Mathematics Stack Exchange is a question and answer site for people studying math at any level and professionals in related fields. It's 100% free, no registration required.

Sign up
Here's how it works:
  1. Anybody can ask a question
  2. Anybody can answer
  3. The best answers are voted up and rise to the top

If $a$ and $b$ are the zeros of a polynomial $p(x) = x^2 - x-2$, find a polynomial whose zeroes are $2a+1$ and $2b+1$.

[Hint: I know that if we have the value of $\alpha + \beta$ and $\alpha\beta$, where $\alpha$ and $\beta$ are the roots of the required polynomial, then we can apply the formula $x^2 - (\alpha + \beta)x + (\alpha\beta)$.]

share|cite|improve this question
up vote 9 down vote accepted

Hint: First remember that a quadratic equation is basically $$x^2-(\text{Sum of roots})x+\text{Product of roots}=0$$

From the given condition $a+b=1$ and $ab=-2$.

Now what would be the values of $(2a+1)+(2b+1)=2(a+b)+2$ and $(2a+1)(2b+1)=4ab+2(a+b)+1$?

share|cite|improve this answer

By looking at it and factoring, $p(x)=(x-2)(x+1)$ so $a=2$ and $b=-1$. Therefore you want zeros at $2a+1=5$ and $2b+1=-1$ for the new polynomial, call it $q(x)$. This polynomial will give the desired roots if $q(x)=(x-5)(x+1)=x^2-4x-5$.

This also works your way of using the product-sum formula for roots as you've mentioned, but just factoring it is simpler (note factoring does not always produce "nice" results like this).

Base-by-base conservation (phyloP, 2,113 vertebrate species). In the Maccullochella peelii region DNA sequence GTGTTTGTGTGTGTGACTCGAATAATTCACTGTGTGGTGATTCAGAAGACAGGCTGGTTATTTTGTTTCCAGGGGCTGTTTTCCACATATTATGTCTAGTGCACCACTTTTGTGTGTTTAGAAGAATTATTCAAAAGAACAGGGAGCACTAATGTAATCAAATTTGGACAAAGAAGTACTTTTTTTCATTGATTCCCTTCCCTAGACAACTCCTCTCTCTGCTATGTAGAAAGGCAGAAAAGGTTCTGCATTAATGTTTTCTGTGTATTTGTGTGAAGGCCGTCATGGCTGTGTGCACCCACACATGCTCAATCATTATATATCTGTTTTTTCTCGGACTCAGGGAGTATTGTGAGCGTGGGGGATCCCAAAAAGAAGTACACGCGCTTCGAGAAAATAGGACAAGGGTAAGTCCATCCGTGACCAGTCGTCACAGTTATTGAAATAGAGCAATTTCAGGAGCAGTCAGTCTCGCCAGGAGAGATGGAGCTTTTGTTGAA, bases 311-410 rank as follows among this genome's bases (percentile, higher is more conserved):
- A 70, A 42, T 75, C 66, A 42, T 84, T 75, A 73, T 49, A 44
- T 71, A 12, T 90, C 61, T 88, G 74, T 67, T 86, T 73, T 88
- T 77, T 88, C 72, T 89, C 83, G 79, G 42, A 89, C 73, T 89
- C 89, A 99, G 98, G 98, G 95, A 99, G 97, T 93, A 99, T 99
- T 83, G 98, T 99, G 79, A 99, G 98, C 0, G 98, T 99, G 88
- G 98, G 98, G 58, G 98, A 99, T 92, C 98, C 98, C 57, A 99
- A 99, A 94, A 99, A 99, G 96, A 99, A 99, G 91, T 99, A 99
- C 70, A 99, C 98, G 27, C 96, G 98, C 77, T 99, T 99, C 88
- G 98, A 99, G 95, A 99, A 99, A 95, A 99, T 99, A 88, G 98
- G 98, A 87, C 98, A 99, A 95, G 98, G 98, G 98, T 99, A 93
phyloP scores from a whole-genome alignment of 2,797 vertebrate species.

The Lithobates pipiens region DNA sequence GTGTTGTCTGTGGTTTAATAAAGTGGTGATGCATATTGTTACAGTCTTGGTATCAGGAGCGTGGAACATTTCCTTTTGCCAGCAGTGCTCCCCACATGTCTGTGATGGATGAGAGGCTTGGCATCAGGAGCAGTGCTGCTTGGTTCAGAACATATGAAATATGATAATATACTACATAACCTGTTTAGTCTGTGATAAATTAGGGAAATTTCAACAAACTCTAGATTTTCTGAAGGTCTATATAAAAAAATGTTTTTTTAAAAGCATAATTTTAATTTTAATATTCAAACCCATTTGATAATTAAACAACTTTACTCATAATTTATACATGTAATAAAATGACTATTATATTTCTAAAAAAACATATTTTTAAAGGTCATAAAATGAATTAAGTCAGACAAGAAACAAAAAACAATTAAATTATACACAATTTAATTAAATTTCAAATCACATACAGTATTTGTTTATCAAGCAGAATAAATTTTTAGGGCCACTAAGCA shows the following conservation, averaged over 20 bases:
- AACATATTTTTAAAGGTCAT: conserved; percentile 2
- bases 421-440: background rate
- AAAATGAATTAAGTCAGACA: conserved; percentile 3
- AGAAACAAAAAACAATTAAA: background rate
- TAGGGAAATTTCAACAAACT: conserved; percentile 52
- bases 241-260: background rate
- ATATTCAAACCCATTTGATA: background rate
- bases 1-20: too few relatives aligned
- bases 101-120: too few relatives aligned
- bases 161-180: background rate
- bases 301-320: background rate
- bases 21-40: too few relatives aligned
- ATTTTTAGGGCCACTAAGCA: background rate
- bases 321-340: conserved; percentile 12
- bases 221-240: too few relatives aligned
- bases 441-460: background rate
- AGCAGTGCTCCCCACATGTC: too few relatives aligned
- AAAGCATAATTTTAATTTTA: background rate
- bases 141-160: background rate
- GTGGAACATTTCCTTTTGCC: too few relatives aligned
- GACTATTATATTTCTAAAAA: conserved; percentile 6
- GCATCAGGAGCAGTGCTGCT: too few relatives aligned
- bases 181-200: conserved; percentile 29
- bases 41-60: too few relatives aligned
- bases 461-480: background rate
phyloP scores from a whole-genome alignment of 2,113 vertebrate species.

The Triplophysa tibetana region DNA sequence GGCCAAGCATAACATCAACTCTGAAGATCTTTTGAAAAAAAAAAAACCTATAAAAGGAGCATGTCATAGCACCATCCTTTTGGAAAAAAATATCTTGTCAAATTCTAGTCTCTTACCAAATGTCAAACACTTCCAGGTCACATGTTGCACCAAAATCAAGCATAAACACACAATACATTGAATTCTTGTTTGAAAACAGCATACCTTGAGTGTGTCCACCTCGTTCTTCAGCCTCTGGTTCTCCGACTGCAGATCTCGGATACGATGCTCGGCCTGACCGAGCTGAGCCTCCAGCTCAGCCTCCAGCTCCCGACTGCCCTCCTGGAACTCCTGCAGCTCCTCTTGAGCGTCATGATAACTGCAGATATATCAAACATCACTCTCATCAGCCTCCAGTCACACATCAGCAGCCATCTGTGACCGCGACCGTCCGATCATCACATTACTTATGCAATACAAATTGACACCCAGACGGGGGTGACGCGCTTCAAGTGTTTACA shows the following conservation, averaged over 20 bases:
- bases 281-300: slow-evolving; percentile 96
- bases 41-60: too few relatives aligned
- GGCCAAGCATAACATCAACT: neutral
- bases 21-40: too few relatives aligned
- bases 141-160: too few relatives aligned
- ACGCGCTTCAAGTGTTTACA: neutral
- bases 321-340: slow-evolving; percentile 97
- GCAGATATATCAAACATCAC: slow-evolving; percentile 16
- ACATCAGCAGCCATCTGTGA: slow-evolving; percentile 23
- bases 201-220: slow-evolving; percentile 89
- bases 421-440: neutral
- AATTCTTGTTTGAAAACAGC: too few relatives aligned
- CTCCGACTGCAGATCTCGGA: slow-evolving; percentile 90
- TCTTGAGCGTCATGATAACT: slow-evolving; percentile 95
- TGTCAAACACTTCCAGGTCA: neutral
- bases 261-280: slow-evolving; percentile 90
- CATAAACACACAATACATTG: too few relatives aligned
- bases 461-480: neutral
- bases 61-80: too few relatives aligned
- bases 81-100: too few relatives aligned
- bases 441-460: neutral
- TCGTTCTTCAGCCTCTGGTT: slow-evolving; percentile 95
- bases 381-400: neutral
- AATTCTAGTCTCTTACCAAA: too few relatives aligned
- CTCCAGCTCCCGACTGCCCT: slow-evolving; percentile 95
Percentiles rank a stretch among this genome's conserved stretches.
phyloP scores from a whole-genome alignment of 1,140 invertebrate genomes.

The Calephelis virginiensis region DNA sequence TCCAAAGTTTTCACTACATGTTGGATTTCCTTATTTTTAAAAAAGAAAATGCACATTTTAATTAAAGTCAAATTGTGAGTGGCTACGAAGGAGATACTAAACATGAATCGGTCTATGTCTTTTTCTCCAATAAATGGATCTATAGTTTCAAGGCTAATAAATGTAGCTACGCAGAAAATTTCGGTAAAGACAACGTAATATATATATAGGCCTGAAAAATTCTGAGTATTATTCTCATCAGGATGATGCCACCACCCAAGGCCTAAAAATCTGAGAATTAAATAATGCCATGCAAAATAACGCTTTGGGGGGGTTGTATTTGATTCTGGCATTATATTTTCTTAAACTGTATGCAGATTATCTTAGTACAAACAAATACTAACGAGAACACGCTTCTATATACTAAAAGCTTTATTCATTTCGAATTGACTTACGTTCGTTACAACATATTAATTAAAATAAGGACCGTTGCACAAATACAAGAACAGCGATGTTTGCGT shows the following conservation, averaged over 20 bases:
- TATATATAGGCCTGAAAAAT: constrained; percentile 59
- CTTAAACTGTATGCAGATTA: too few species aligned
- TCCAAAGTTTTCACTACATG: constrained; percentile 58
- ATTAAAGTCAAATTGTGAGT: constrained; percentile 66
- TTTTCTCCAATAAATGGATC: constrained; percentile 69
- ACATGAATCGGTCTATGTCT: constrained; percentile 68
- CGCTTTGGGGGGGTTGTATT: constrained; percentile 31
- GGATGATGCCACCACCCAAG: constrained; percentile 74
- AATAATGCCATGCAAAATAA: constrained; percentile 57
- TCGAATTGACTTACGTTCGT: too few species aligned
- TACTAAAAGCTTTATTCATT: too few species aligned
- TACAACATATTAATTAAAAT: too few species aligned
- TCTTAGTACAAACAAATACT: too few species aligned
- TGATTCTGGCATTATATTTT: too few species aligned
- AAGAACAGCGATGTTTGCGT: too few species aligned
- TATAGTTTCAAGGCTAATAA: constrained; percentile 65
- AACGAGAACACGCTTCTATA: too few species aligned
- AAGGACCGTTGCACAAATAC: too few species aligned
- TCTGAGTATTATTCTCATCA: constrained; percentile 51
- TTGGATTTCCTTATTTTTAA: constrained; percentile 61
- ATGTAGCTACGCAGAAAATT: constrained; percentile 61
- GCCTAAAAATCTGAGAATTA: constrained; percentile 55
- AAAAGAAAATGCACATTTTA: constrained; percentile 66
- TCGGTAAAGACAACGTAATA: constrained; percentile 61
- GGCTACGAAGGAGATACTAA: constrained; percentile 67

share|cite|improve this answer

If x is a root of $x^2-x-2=0,$ we need to find an equation in $y$ such that $y=2x+1\implies x=\frac{y-1}2$

As x is a root of $x^2-x-2=0$,

$$ \left(\frac{y-1}2\right)^2-\frac{y-1}2-2=0\implies (y-1)^2-2(y-1)-8=0\implies y^2-4y-5=0$$

share|cite|improve this answer

For a polynomial function of degree $2$ denoted $p(x)$, one can rewrite it $p(x)=x^2-Sx+P$ where $S = a+b$ and $P=ab$ with $a,b$ the zeros of $p(x)$. In your case, $S=1$ and $P=-2$. You have two equations: $a+b=1$ and $ab=-2$. Your new polynomial should satisfy the equations: $(2a+1)+(2b+1)=S'$ and $(2a+1)(2b+1)=P'$. Just expand these equations and regroup terms that you know, i.e. $ab$ and $a+b$. You'll find $S'$ and $P'$ and then your new polynomial will be: $x^2-S'x+P'$.

share|cite|improve this answer

We know $\rm\:\color{#0A0}{a\!+\!b},\ \color{#C00}{ab},\:$ we seek $\rm\:2a\!+\!1+2b\!+\!1 = 2(\color{#0A0}{a\!+\!b}\!+\!1),\ (2a\!+\!1)(2b\!+\!1) = 4\color{#C00}{ab}+2(\color{#0A0}{a\!+\!b})+1$

share|cite|improve this answer

Your Answer


By posting your answer, you agree to the privacy policy and terms of service.

Not the answer you're looking for? Browse other questions tagged or ask your own question.